AQR Capital Management has launched a new alternatives mutual fund that takes factor investing to another level.
Factor investing, or “smart beta,” as marketing folks call it, focuses on characteristics such as value, momentum and carry to increase returns. Those investment themes are not new but they've never been more popular than they are today.
Dimensional Fund Advisers, the granddaddy of factor investing through mutual funds, had almost $17 billion of net inflows through the first three quarters of the year, its most net deposits ever. In addition, a growing number of similar strategies are also popping up in exchange-traded-fund form.
While the majority of factor-based funds are long-only and stick to stocks, the newly launched AQR Style Premia Alternative Fund (QSPIX) will use a long/short strategy to attempt to isolate specific factors in stocks, bonds, commodities and currencies.
“It's almost like a smarter smart beta,” said Nadia Papagiannis, director of alternative fund research at Morningstar Inc.
We're taking out the market risk but keeping the factor risk.David Kabiller, founding partner of AQR
In the equity value bucket of the fund, for example, it will go long traditional value stocks and short traditional growth stocks.
“We're taking out the market risk but keeping the factor risk,” said David Kabiller, founding partner of AQR. “You don't need the factor and 99% of the exposure of the stock market because you can buy that in a cheap index fund.”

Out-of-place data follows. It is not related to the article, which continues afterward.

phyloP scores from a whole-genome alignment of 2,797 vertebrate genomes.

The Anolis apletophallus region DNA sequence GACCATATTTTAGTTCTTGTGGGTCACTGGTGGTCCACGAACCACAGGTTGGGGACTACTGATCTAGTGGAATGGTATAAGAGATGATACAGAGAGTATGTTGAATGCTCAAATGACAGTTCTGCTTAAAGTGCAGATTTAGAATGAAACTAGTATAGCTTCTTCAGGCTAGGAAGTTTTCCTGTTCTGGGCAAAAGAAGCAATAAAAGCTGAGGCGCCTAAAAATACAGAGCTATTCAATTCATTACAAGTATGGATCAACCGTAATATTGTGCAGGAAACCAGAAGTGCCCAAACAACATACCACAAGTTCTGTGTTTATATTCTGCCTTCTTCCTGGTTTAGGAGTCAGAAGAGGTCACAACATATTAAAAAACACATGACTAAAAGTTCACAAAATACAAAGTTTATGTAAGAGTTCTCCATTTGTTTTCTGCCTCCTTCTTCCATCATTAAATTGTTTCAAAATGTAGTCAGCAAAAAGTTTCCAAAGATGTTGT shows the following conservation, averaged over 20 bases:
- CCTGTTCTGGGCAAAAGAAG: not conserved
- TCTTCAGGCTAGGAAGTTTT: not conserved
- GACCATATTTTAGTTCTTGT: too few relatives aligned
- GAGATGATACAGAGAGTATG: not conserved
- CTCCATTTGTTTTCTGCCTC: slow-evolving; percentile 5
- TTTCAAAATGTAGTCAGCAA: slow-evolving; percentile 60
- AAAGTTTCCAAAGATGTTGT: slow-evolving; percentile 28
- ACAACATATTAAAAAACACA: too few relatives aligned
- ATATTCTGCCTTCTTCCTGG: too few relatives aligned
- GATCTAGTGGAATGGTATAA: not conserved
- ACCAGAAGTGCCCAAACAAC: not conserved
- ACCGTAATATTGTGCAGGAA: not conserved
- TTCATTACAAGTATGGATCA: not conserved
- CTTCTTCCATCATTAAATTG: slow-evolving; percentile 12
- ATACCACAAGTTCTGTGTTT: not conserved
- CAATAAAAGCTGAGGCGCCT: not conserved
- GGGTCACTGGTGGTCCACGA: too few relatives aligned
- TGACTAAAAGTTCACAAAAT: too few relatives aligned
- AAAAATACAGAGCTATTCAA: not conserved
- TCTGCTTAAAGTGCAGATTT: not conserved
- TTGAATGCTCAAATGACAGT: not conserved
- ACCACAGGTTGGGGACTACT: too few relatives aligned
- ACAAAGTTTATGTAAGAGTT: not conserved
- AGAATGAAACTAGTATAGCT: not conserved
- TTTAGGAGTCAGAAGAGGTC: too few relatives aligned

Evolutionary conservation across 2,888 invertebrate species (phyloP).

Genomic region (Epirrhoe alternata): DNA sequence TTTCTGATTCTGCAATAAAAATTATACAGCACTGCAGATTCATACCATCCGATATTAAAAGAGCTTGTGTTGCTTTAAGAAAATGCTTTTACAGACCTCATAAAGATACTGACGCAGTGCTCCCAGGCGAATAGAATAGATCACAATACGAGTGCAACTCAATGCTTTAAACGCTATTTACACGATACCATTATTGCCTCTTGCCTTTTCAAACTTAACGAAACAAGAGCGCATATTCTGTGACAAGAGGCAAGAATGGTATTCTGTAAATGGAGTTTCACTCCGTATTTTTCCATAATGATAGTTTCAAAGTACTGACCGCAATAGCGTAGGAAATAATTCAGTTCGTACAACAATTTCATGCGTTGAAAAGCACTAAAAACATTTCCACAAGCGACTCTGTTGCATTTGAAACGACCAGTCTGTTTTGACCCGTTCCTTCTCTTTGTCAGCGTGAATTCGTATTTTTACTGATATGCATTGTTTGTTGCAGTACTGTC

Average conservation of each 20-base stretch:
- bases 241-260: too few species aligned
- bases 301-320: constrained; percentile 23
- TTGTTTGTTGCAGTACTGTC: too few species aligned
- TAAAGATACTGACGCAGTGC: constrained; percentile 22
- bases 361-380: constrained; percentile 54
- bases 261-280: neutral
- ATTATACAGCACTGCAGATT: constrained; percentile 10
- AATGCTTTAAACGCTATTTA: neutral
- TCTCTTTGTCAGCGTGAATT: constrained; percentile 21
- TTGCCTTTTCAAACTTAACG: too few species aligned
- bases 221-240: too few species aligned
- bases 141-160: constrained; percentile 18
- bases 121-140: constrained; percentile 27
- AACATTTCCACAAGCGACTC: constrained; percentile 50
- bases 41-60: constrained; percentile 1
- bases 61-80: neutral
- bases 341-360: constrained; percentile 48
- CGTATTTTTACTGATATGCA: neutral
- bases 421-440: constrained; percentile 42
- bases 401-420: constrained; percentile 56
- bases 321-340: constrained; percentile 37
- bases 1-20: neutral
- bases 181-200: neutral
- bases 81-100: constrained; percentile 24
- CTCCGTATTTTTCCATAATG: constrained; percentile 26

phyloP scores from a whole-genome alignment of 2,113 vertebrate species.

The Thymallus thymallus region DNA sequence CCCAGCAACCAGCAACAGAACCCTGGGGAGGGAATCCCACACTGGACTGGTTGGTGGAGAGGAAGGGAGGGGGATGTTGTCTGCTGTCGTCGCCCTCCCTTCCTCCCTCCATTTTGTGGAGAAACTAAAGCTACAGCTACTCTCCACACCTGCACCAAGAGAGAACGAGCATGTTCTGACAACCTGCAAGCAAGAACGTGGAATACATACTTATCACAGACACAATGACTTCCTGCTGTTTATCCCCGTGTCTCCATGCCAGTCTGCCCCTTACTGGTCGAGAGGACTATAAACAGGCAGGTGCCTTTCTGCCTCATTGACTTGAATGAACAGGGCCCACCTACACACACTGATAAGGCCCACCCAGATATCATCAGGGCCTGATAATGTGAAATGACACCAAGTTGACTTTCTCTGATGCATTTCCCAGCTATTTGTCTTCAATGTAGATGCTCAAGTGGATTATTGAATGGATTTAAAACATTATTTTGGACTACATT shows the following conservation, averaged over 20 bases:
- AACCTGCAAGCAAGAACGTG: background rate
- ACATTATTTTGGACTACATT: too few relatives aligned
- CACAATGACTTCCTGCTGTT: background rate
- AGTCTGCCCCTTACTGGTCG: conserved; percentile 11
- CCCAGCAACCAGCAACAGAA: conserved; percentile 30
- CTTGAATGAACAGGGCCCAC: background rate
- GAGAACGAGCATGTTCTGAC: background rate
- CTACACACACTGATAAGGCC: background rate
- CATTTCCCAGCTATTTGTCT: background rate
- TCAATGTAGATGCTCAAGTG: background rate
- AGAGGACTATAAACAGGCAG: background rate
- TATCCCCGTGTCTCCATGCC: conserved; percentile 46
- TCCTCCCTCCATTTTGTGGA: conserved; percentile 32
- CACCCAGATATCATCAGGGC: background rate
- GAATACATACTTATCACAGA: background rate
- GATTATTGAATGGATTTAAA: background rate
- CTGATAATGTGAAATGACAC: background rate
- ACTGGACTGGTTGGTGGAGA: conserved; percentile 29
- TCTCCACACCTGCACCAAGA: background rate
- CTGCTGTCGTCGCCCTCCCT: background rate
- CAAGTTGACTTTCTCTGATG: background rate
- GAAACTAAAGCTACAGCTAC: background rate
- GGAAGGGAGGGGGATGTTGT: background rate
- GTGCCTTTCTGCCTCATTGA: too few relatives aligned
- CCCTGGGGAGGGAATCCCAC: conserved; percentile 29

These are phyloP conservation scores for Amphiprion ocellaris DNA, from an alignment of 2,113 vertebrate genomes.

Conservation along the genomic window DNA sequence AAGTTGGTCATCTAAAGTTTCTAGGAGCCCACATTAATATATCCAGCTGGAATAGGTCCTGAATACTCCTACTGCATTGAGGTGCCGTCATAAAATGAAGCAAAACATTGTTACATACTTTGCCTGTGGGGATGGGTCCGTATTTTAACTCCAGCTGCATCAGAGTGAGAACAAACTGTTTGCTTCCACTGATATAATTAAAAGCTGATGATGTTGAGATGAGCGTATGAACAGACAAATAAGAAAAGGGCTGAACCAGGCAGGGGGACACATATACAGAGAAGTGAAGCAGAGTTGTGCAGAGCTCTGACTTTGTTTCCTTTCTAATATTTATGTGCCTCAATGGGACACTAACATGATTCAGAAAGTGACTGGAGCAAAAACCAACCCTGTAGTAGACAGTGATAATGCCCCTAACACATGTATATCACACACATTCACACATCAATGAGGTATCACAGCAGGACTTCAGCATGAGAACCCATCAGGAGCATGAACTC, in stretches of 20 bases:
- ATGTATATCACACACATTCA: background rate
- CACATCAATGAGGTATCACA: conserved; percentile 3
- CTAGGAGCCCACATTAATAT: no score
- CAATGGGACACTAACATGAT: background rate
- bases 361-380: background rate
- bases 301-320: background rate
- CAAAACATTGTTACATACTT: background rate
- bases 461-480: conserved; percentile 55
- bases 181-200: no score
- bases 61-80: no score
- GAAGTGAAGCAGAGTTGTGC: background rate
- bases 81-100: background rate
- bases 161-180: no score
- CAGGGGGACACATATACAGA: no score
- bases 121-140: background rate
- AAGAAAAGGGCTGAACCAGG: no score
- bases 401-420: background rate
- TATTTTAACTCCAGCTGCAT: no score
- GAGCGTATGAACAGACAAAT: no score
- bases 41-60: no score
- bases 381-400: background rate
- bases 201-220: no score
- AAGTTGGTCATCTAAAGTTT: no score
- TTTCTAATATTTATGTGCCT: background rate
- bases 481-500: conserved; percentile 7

By shorting stocks that don't fit in the value category, the strategy lessens the loss if the stock market starts to fall, he said.
For example, if the S&P 500 fell 20% and value stocks were down 15%, but growth stocks were down 20%, the long/short value strategy would be up 5% because of its shorts against growth stocks. If the opposite were true, the strategy would only be down 5%, rather than the 15% loss seen in a normal value strategy.
The AQR Style Premia Alternative Fund uses that same basic methodology to invest in momentum, carry and low-volatility factors across its various asset classes.
Taking the market exposure out of stocks, bonds, commodities and currencies and just focusing on the factors of return means the fund is going to move differently from stocks and bonds, in theory, at least.
Ms. Papagiannis pointed out that since the fund is essentially market-neutral, it shouldn't be expected to keep up with a bull market. But that's not necessarily a bad thing, she added.
“As long as it has lower correlation than what it's replacing, it can positively affect the risk-adjusted returns of an overall portfolio,” she said.